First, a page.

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Midwood & Flatlands neighborhoods, Brooklyn Historical Driving Tour
Item 6 of 9

The tiny house behind a white picket fence at 1640 E. 48th St. in Flatlands began as a Dutch colonial farmhouse, built around 1747, probably by Wilhelmus Stoothoff. The newer, larger wing was added in 1811. The "Kouwenhoven House" also is known as the "Stoothoff - Baxter - Kouwenhoven House" (SBK House for short, here). The house has been moved twice! Originally, the smaller house stood, facing south, north of Mill Lane on land of Wilhelmus Stoothoff. The son of Wilhelmus, Garret, inherited the house. Garret's daughter, Altje, married John Baxter; Baxter moved the house to the south of Mill Lane and added the larger wing. John's granddaughter Abigail inherited the house in 1836 and later married William I. Kouwenhoven. The house was moved slightly around 1900 to make way for E. 34th St. to be built. A Kouwenhaven daughter and her husband still lived in the house in 1925. The SBK House became a New York City landmark in 1976 and was listed in the New York and National Registers of Historic Places in 1982.

Front of SBK House in 2021 photo (NYS CRIS)

Sky, Building, Property, Window

SBK House viewed from its backyard in 1979 photo (NYS CRIS)

Plant, Sky, Building, Window

SBK House ("D") and outbuildings on its lot on 1907 Sanborn map (V. 15 p. 26)

Rectangle, Font, Material property, Slope

Front facade of shed-roofed kitchen wing of SBK House in 2021 photo (NYS CRIS)

Plant, Building, Window, Property

Flatlands was purchased by the Dutch (Andries Hudsen and Wolpert G. van Couwenhoven) from Native Americans in 1636; its Indian name was Keskachogue or Keskateuw. The Dutch renamed the place Nieu Amersfoort. A town charter was granted in 1654. The British took over the colony in 1664 and soon renamed the settlement Flatlands. The first Stoothoff to settle in Flatlands was probably Elbert Elbertse Stoothoff van de Vrede, who emigrated in 1633 from Nieuwkerken and eventually moved to Flatlands; he served as a magistrate for many years. Elbert married in 1645 and again in 1683, five years before his death.

One of Elbert's sons was named Gerrit Elbertse Stoothoff; Gerrit was the father of eleven children by the time of his death in 1730. One son was named Wilhelmus (b. 1705 - d. 1783); he is thought to be the builder of our Stoothoff - Baxter - Kouwenhaven House ("SBK House") in Flatlands circa [ca.] 1747 (the center of the house now). Wilhelmus married Altje Albertse in 1728 and had seven children over two decades. The eldest son was named Garret; Wilhelmus sold to his son Garret 95 acres in Flatlands south of Mill Road in 1772, next to two other Stoothoff farms. This Garret (b. 1730) married Maria (Mary) Voorhees in 1762 and died in 1780.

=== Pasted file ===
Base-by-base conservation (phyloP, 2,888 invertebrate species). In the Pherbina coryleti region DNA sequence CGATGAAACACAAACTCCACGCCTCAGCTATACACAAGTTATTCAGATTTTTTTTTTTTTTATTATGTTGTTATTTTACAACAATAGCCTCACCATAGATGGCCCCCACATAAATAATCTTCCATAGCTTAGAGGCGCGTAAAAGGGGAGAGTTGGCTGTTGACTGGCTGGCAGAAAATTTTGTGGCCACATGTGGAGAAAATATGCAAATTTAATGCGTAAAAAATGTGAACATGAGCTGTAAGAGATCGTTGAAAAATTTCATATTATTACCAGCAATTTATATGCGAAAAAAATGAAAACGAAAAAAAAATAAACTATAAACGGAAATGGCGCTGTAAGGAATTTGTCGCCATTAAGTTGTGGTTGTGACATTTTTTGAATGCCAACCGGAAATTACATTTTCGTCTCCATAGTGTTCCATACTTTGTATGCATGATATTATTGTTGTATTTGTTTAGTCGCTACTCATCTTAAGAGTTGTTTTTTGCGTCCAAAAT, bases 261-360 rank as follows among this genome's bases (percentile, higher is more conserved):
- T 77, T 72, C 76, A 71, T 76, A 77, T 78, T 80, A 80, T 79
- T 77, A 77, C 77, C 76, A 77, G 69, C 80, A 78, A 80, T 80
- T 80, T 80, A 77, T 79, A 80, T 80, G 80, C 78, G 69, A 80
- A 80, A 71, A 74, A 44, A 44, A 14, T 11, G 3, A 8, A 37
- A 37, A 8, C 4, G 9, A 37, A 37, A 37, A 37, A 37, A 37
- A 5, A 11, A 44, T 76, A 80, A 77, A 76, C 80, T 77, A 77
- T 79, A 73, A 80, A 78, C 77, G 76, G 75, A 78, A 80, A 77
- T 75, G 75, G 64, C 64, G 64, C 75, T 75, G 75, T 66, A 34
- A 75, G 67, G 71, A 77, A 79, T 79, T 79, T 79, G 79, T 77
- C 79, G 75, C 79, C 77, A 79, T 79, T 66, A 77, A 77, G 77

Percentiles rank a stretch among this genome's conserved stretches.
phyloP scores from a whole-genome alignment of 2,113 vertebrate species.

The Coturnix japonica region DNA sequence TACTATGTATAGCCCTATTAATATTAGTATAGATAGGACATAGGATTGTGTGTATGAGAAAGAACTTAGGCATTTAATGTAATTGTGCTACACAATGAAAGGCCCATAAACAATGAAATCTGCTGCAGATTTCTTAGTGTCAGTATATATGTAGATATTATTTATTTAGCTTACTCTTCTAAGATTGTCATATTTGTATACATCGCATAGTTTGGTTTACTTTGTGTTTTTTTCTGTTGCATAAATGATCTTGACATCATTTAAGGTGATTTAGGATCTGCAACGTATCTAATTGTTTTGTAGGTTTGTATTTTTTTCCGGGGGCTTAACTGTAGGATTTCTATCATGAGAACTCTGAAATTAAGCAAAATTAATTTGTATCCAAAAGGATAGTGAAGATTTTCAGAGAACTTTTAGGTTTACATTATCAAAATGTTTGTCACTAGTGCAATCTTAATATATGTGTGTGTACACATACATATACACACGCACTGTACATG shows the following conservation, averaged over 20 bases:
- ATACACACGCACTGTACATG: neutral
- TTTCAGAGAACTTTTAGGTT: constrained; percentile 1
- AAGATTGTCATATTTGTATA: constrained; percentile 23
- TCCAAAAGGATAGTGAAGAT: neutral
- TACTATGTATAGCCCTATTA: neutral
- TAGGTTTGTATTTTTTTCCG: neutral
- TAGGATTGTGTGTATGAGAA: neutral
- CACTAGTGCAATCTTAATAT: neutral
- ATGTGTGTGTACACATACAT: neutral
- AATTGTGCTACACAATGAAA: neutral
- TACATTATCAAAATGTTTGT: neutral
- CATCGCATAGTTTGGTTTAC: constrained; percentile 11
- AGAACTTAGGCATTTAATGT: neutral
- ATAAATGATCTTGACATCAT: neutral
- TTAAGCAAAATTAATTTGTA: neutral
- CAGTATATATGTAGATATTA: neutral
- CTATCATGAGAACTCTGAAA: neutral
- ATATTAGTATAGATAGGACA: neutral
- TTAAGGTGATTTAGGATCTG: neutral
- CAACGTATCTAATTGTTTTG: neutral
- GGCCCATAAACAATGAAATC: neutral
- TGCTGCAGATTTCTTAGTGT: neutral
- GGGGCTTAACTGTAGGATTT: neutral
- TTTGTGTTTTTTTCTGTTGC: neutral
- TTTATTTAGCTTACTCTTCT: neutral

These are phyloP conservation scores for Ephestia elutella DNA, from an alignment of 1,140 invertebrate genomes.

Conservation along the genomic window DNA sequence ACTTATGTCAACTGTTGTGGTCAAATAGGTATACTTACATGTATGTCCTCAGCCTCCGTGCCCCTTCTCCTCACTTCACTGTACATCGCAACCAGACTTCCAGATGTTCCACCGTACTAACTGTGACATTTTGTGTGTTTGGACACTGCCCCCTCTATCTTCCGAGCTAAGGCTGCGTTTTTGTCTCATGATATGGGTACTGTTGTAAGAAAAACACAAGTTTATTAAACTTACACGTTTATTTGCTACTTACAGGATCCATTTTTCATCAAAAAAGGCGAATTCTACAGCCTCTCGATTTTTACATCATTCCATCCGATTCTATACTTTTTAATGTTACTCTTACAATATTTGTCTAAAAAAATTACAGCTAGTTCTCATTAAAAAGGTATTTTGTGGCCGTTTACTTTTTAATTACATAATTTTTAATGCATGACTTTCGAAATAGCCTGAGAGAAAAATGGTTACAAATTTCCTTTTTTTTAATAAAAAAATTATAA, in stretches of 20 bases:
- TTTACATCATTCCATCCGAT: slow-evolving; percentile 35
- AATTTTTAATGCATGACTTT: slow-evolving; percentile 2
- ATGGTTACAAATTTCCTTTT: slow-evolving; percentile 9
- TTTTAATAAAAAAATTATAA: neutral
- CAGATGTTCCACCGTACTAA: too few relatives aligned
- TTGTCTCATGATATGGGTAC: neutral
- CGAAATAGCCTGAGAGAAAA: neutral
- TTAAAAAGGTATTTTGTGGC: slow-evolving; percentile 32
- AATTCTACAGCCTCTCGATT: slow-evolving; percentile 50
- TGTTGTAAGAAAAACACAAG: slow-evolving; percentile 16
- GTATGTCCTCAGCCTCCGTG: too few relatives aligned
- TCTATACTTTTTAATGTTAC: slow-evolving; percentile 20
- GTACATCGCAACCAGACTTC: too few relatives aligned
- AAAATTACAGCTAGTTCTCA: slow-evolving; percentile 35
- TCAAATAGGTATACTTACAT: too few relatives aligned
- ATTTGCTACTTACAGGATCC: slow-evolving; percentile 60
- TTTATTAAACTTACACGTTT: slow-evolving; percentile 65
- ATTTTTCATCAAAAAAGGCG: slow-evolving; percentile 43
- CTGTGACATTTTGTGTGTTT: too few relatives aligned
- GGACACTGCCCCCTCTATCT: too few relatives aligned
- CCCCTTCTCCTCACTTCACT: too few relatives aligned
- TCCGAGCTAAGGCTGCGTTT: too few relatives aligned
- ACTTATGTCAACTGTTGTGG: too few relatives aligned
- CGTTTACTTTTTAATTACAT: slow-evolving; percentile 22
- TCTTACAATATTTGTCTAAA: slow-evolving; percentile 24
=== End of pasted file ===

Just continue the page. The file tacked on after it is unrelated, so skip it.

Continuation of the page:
Garret Stoothoff's daughters Altie (the wife of John Baxter) and Deborah (the wife of Abraham Wyckoff) inherited their father's property. In 1796, the Wyckoffs sold their interest to the Baxters. The John Baxter house was described in 1796 as measuring 18 by 28 feet with a value of $400. The 91-acre farm also had a barn; the farm's value was estimated at $2,400. John Baxter was an immigrant from Ireland who worked as a schoolmaster in Flatlands. His journal has been preserved. He documented moving the farmhouse in 1811 and building the larger wing, to the right of the original house. The next family raised in the house was John Baxter's son, Garret Stoothoff Baxter (b. 1792 - d. ca. 1836), who married twice: to Abigail Wyckoff and to Sarah, his widow. Garret S. and his first wife, Abigail, had a daughter named Abigail. Her stepmother, Sarah, deeded the house to Abigail in 1838. Abigail married William I. Kouwenhoven (b. 1818 - d. 1904) in 1843. Their ninth child, Kitty Kouwenhoven was born in 1861 in the SBK House; Kitty married John Marshall Remsen and owned the house until 1925 or later, when it was sold out of the family.

The wing to the left of the original house has a side shed roof and is open to the backyard; this "kitchen wing" was added in 1880. Around 1900, the house was moved slightly to correspond with the street grid; the house stood within the future location of E. 48th St., as seen on a map from 1890. A 1907 map shows the house in its present location, with a lot extending from E. 48th St. to Schenectady Ave (see the image below). The rear yard contained six wood frame outbuildings - a wash house, two sheds, windmill, wagon house, and stable - and a windmill. The stable stuck out into the road a bit beyond the lot line.

The SBK House was owned by the Cucchiara family in 1994 when it was purchased by a retired teacher, Ken Friedlander. Check out the link to the 2014 online article for photos of the house and its contents, and the story of its ghost (said to be John Baxter - maybe he's looking for his journal).

Bailey, Rosalie Fellows. Pre-Revolutionary Dutch Houses and Families in Northern New Jersey and Southern New York. New York, NY. William Morrow and Company, 1936.

Croghan, Lore. You Say You Want a Revolution: Stoothoff-Baxter-Kouwenhoven House, 1640 E. 48th St., Brooklyn Daily Eagle. August 27th 2014. Accessed May 2nd 2022.

Forgotten new york. Colonial Home in Flatlands, forgotten new york. December 17th 2015. Accessed May 2nd 2022.

Salazar, Daniela. The 11 Oldest Buildings in Brooklyn, NYC, untapped new york. January 1st 2021. Accessed May 2nd 2022.

Van Voorhis, Elias W. A Genealogy of the Van Voorhees Family in America.... Edition Limited Letterpress. New York, NY. G. P. Putnam's Sons, 1888.

Image Sources(Click to expand)

New York State Cultural Resource Information System (NYS CRIS):


Library of Congress (LOC):